Environment: Mediterranean Day, a network of sensors to determine seawater temperature


A network of thermometer-sensors deployed underwater which measure temperatures of the Tyrrhenian Sea every 15 minutes to understand how global warming affects submerged ecosystems.

This is the goal of the project MedFever, presented on the International Day of the Mediterranean Sea, which comprises ENEA (scientific partner), the association MedSharks, the company Lush and a group of volunteer scuba divers from diving centers in Tuscany, Lazio, Campania, Calabria, Sicily and Sardinia. In order to measure sea temperature, marine thermometers will have to acquire the temperatures in the entire water column - not detected by satellites – and to this aim they will be placed, both offshore and inland, in ten strategic points of the Tyrrhenian Sea: Castellammare di Stabia and Marina di Camerota (Campania), Giglio island (Tuscany), Nettuno and Ponza island (Lazio), Scilla (Calabria), Ustica island (Sicily), Santa Teresa di Gallura, Capo Figari and Gulf of Cagliari (Sardinia).

"These 'thermometers' will allow extremely frequent measurements, crucial for all those involved in the monitoring, management and exploitation of the local marine environment. The data collected will allow us to observe and better understand coastal dynamics of extreme importance" , pointed out Ernesto Napolitano, oceanographer of the ENEA Climate Modeling and Impact Laboratory.

"In addition - he said - they are an amazing tool to study the state of the sea and its circulation, optimize forecasts and assess the impact of marine warming also on tourism, transport, maritime trade and, in particular, on energy production from sea currents and waves, a sector in which we have been working for years as part of the program agreements with the Ministry of Economic Development”.

In addition to contributing to selecting sites and calibrating the survey instruments, ENEA provides the innovative Mediterranean circulation model "MITO" [1], capable of providing forecasts on temperature, salinity and speed of sea currents with a spatial detail up to a few hundred meters. Developed and managed by the ENEA Laboratory of Climate Modeling and Impacts as an evolution of the model developed by the MIT in Boston, MITO uses the ENEA CRESCO6 supercomputer, currently the second infrastructure in Italy for computing capacity (1.4 million billion mathematical operations per second).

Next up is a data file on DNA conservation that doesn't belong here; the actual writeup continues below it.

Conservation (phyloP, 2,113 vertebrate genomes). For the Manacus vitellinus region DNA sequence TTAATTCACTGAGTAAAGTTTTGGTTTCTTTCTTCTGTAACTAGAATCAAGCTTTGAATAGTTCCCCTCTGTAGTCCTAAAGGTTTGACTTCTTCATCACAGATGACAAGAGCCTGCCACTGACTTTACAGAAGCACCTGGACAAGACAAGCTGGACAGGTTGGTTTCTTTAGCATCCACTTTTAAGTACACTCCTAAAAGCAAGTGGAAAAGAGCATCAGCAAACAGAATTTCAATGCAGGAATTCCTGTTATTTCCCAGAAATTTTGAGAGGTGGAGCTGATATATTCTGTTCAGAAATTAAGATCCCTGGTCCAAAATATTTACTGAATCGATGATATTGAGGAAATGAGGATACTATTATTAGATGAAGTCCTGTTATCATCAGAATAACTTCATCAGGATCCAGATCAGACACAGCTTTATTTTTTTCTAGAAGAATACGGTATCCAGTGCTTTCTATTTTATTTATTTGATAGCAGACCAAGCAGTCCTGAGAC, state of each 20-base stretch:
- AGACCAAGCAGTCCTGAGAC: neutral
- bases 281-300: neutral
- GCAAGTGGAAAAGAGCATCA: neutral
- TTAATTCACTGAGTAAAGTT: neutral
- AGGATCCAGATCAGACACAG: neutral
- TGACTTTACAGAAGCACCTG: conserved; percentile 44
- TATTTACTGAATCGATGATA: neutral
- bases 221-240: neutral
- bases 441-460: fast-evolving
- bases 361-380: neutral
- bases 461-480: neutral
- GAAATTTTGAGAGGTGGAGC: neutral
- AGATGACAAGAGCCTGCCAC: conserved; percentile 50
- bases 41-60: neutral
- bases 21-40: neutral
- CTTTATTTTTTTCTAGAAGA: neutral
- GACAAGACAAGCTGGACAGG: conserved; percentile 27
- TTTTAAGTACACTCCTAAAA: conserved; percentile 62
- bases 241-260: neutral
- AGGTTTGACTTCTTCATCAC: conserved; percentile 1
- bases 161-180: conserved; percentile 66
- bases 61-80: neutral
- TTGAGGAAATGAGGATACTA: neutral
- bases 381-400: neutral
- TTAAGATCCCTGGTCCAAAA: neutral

But the innovative aspect of the project is Citizen science, the practice of public participation in research, which in this case involved a group of volunteer divers from 10 diving centers who helped installing sensors in the 10 selected sites.

"The sea acts as our planet's 'radiator', a vast heat reservoir that supplies energy to the climate system; any anomalies can result in increasingly hot summers and increasingly extreme events that weaken aquatic organisms, triggering increasingly frequent mass mortality phenomena”, Eleonora de Sabata, President of MedSharks and coordinator of the project, pointed out.

"Hence - he continued - the importance of monitoring the Mediterranean temperature more widely. MedFever has the purpose of integrating the oceanographic stations, very complex to install and manage, with small observatories, initially in the Tyrrhenian Sea and then in other Italian seas. Lush contributed to purchasing thermometers and divers and diving centers helped install them ".

The 'voluntary' monitoring network stems from MedSharks, an association dedicated to the study and conservation of the Mediterranean environment which for five years has constantly measured the temperature in an underwater oasis in the Gulf of Naples. Over the years these data, collected to study the small Leopard shark, have opened an entirely new perspective to oceanographers and marine biologists on what happens under the sea.

According to a study conducted by an international team of scientists which includes ENEA researchers, the Mediterranean has the highest warming and salinity variation rate in the world and has become an actual hot spot of ocean warming, with a progressive involvement of the deeper layers.


For more information please contact:

Ernesto Napolitano, ENEA – Climate Modeling and Impact Laboratory - email: ernesto.napolitano@enea.it


For the Model MITO: https://giotto.casaccia.enea.it/mito/

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Press Release “Environment: Ocean temperatures at a record high - Mediterranean Sea the warmest and getting saltier


[1] Massachusetts Institute of Technology Operativo

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